"I wouldn't have wanted to be anywhere but home," says Hannah Rubenstein.
by Madeline Halpert
From the May, 2020 issue
At 2 a.m. on March 12, Rubenstein was awake in her London dorm room when she started to receive texts from friends asking if she was coming home. President Donald Trump had just announced a ban on noncitizens traveling to the United States from continental Europe. Rubenstein, a twenty-year-old Barnard student from Ann Arbor on an exchange semester at University College London, called her parents and told them, "I need to be on a plane right now." The next day, she managed to book a last-minute ticket, at four times the price of the return flight she'd already scheduled for June.
Rubenstein is one of many young adults from Ann Arbor who had to shift plans to return home in the midst of the Covid-19 pandemic. Academic semesters were upended, college graduation ceremonies canceled, and post-graduation travel and work plans halted.
That same night, Maddy Schmitter was on an overnight bus trip from Spain to Portugal. She awoke in the middle of the night to one percent battery left on her phone, news of Trump's speech, and a text from her mother telling her to buy a ticket home as soon as possible. Her boyfriend was already on a flight from the U.S. to meet her in Lisbon. They returned together "on one of the last days before all the flights really started being canceled," she says.
For some, coming home was not the first choice. Alona Henig had planned to spend 2020 working and traveling in Asia and South America. There was already news about the virus when she left for Thailand in early February, but "I didn't want to miss out on this great opportunity that I had set aside for myself," she says.
From Thailand, she traveled to Cambodia and Laos, where the pandemic remained a minor concern. She started to worry only after she arrived in Vietnam on March 10 and had to complete a medical declaration form. "We basically had to testify to
the Vietnamese government that we hadn't had any symptoms in the last fourteen days," she says. The hostel where she had planned to stay was closed, but Henig considered herself lucky: other foreigners were quarantined there.
Still hoping to salvage her trip, Henig bought a ticket to New Zealand. But during her layover in Australia, she learned that New Zealand was requiring all new arrivals to self-quarantine for fourteen days. When Australia did the same the next day, she realized her travel year abroad had ended. "Flights were being canceled," she says. "Countries were closing their borders ... I never was scared of getting sick--I was scared of getting stuck."
Eliza Upton's trip had started in October, traveling in Southeast Asia with Schmitter using a homestay and job platform called Workaway. They had lived on sustainable farms, worked in stand-up paddleboard shops, and slept in bamboo huts. But as the scale of the pandemic sank in, Upton realized she could be trapped far from home. "That was definitely a main motivator behind leaving when we did," she says.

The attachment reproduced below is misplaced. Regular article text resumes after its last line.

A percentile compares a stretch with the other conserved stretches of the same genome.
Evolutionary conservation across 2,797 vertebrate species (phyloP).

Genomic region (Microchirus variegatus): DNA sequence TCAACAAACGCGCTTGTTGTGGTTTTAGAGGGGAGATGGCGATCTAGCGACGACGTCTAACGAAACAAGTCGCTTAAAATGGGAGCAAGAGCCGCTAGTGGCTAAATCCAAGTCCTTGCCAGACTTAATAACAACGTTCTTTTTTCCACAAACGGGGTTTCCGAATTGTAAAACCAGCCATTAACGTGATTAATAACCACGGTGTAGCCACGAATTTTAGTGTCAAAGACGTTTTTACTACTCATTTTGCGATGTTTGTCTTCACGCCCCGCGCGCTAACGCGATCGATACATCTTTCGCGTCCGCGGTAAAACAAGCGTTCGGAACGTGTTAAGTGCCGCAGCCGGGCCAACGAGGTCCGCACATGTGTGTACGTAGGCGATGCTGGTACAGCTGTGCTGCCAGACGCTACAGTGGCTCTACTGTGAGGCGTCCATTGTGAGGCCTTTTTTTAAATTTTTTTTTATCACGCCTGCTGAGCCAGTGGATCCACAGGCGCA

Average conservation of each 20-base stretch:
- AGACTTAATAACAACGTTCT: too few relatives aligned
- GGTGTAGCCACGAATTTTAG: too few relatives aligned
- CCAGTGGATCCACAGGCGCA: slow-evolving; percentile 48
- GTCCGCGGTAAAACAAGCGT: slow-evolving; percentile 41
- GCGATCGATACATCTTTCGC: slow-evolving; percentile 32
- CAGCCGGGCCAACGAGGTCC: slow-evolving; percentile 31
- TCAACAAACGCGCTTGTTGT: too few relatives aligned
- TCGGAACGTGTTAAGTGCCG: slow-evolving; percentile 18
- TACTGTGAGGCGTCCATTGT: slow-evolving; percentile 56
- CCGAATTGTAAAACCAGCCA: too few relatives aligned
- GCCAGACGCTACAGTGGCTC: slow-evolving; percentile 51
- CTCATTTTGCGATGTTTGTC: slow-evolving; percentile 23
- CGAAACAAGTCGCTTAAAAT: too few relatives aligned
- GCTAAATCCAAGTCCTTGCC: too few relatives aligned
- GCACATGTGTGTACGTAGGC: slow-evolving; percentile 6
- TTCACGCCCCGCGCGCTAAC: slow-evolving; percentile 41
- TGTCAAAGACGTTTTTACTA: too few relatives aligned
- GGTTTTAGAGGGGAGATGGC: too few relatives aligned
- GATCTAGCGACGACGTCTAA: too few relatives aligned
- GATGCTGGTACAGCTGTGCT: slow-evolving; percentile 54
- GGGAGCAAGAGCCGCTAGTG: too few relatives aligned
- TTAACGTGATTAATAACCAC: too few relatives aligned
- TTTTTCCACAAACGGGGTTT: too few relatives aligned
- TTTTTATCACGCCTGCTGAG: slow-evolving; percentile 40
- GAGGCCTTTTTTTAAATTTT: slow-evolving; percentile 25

Back home, the young adults are adjusting to a new normal under Governor Whitmer's "Stay Home, Stay Safe" order. Upton says the pandemic has forced everyone to hit the pause button. "If anything, it seems to be a strong reminder that we're not invincible," Upton says.
Grateful for her own safety, she worries about others. "I'm anxious about loved ones and their job security and mental health," she says, and everyone at risk from the virus, especially the elderly and people with pre-existing conditions. And she worries about a recession and the survival of local businesses. "There is just so much fear and uncertainty in the world, and it's hard to wrap my head around it all."
Henig's travel experiences have caused her to reflect on the ways countries around the world responded to the virus. "I think this entire pandemic is really bringing to light what different priorities different countries have," she says. "In the U.S., freedom is such an important value that we feel entitled to it, even when it's not safe."
Isaac Scobey-Thal, a senior at Yale University, had been looking forward to a spring break in Puerto Rico, end-of-the-year celebrations, and a "victory lap" to celebrate after four years of hard work. Instead, he's back at home in Ann Arbor. "I'm a grown adult and don't have a curfew or rules of the house, but the rules of the pandemic are applying to everyone," he says. "So in that sense it almost feels like I'm a child again. The pandemic is infantilizing all of us."
Scobey-Thal stresses that his disappointment pales in comparison to those whose lives and jobs are in jeopardy. "Now I understand a little bit what it was like during the influenza, or one of the great wars, to have a world event just stop the entire globe in its tracks."
Upton watched this global halt play out in her hometown. When she took breaks from home quarantine to go for runs by herself, "It was such an odd and surreal feeling to run through an empty State Street at 5:30 p.m. on a Saturday night," she says "Everything felt deserted, and it broke my heart to see all the empty restaurants and stores. I've never experienced anything like it. Ann Arbor feels quiet and lonely."
Though they have returned to a more desolate Ann Arbor, Scobey-Thal, Schmitter, Henig, Upton, and Rubenstein feel a strong sense of gratitude to be safe at home. "I'm lucky enough that if I want to go back to Europe after I graduate and do some of the traveling that I didn't get to do, I'm able to do that," says Rubenstein.
"There are more important things to me right now, and being home with my family is one of them."
[Originally published in May, 2020.]
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